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X-Men: The Complete Onslaught Epic, Book 1 Paperback – December 20, 2007


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X-Men: The Complete Onslaught Epic, Book 1 + X-Men: The Complete Onslaught Epic, Book 3 + X-Men: Prelude to Onslaught
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Product Details

  • Paperback: 256 pages
  • Publisher: Marvel; Direct Ed edition (December 20, 2007)
  • Language: English
  • ISBN-10: 0785128239
  • ISBN-13: 978-0785128236
  • Product Dimensions: 6.8 x 0.5 x 10.2 inches
  • Shipping Weight: 1.1 pounds (View shipping rates and policies)
  • Average Customer Review: 3.4 out of 5 stars  See all reviews (11 customer reviews)
  • Amazon Best Sellers Rank: #499,979 in Books (See Top 100 in Books)

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Customer Reviews

3.4 out of 5 stars

Most Helpful Customer Reviews

68 of 70 people found the following review helpful By ttmoore3 on February 8, 2008
Format: Paperback
Here is the first of 4 X-Men books, chronicling the Onslaught Saga from the late 90's. Many people will praise it. Many people will hate it. This is one of the those books that marked the beginning of a downward trend for Marvel.

I grew up in the 80's/90's. I was in Elementary school when the X-Men cartoon first aired. To me and my generation, that was our X-Men. We bought the toys, watched the show, read comics like "X-Cutioner's Song" and loved every minute of it. I think Onslaught marks the end of our era. "Fatal Attractions" was the highpoint, and "Onslaught" was the swan song. There was a lot that I remember and liked about this story. For my generation, Onslaught is a quiet classic.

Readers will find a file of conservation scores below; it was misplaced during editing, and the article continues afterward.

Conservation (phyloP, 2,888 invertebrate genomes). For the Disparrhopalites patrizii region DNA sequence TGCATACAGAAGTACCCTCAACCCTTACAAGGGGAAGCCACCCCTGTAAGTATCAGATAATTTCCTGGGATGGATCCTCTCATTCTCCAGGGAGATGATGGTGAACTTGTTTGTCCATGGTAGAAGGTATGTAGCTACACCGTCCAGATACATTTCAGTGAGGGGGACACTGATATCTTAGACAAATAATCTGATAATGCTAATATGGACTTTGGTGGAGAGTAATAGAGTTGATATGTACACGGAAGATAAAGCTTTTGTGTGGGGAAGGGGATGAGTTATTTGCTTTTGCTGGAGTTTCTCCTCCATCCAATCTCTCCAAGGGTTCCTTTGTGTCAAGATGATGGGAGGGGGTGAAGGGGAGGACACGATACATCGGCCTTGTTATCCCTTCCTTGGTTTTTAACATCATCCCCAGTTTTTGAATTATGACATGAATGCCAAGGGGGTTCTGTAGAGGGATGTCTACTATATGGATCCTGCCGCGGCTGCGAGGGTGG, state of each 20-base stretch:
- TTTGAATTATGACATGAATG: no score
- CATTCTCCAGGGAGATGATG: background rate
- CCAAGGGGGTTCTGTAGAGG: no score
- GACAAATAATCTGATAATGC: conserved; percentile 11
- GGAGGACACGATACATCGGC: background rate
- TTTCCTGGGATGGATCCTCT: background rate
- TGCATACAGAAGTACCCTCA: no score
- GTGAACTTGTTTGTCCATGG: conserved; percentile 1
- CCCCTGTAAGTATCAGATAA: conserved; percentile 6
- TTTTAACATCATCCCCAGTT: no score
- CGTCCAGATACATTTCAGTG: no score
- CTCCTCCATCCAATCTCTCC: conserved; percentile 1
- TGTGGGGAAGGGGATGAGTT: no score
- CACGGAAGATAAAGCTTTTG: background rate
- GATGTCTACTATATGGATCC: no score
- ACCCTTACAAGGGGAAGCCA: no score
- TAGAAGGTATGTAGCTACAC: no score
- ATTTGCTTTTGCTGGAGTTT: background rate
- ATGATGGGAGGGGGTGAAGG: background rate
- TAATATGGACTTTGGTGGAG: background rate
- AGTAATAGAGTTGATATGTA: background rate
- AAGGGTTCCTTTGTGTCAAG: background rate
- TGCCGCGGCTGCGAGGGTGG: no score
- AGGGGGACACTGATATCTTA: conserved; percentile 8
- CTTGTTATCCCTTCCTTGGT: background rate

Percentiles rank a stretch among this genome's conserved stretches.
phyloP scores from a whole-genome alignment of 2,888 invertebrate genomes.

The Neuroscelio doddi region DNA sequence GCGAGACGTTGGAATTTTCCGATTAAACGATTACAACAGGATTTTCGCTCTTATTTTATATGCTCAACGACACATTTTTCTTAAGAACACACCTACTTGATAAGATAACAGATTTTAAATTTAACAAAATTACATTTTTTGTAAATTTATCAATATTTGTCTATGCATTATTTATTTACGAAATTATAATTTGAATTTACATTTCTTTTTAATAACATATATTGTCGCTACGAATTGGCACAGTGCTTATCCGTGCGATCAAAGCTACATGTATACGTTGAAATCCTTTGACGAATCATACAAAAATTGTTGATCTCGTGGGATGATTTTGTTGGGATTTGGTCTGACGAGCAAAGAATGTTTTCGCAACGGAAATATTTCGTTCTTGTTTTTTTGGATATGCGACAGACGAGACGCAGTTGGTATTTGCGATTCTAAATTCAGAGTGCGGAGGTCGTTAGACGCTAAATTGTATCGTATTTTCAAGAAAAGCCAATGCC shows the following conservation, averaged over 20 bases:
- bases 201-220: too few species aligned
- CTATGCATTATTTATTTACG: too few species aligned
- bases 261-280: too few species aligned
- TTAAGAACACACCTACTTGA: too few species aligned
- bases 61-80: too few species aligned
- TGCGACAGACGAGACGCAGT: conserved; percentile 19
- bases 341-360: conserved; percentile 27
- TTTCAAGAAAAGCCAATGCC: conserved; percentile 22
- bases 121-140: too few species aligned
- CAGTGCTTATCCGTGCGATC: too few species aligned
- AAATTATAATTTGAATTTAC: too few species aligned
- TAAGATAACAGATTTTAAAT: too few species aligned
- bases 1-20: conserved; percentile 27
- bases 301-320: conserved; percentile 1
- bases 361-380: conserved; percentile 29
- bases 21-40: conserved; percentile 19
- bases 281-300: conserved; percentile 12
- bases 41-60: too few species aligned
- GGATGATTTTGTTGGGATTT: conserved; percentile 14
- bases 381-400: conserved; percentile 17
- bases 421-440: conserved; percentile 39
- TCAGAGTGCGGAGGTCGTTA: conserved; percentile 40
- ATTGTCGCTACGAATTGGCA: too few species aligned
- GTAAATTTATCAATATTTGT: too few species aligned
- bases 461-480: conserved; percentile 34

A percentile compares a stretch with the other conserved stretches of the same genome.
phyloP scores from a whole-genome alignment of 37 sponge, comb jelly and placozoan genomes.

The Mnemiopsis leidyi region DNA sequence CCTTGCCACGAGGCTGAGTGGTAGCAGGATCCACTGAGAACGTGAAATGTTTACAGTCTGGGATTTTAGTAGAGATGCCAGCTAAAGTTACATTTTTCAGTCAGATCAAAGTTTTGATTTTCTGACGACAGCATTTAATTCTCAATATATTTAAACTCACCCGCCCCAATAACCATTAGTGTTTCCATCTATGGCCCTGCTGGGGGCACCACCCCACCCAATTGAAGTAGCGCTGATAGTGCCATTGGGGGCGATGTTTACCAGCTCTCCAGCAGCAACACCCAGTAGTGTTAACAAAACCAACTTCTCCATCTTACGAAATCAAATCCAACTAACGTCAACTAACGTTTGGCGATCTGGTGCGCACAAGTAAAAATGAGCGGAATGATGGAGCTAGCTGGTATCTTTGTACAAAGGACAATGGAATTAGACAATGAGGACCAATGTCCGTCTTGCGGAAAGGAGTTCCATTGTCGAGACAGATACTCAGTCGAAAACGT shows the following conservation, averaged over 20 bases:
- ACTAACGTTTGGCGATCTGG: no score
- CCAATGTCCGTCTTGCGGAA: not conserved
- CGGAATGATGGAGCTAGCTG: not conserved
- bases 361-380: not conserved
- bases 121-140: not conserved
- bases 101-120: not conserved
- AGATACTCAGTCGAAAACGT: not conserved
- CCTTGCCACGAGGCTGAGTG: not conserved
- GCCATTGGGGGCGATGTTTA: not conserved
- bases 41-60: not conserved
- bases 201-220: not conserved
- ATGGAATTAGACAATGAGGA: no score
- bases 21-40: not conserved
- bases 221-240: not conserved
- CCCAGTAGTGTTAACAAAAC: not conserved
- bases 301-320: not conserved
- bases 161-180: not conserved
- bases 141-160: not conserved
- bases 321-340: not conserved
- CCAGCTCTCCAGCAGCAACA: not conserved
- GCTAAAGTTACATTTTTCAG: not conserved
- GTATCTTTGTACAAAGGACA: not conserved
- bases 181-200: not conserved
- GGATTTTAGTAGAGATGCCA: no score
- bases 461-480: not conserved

However, for those who grew up in the 60's/70's, Onslaught is one of those moments that burns them. They can't stand the bizarre, ridiculous plot twists, and cheap shocks. From an unbiased standpoint, I can see their point. This is not the X-Men they grew up with. This is not their style. It was our style.

Essentially, the X-Men are facing a mysterious threat known as Onslaught that has been haunting them since the end of the "Age of Apocalypse". In this book, Onslaught is revealed and his plans for evolution and domination are set in motion. The story brings in the entire Marvel Universe and this was essentially the prelude to the Heroes Reborn series that relaunched Captain America, Fantastic Four, Iron Man, & the Avengers.

At $30, the price is a bit high and should only be considered by people who know what they're getting into. My only disappointment with the book is the lack of material from the months of build-up to the story. In the original trades, the book starts with the Juggernaut story where he first utters the name "Onslaught".
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22 of 27 people found the following review helpful By Matthew L. Jones on January 7, 2008
Format: Paperback
Last year when Marvel printed the Age of Apocalypse storyline in 4 volumes for 29.99 each, I took the opportunity to read the entire storyline that would have been impossible to collect otherwise. It made me think, "Boy, I hope they're working on Onslaught next!"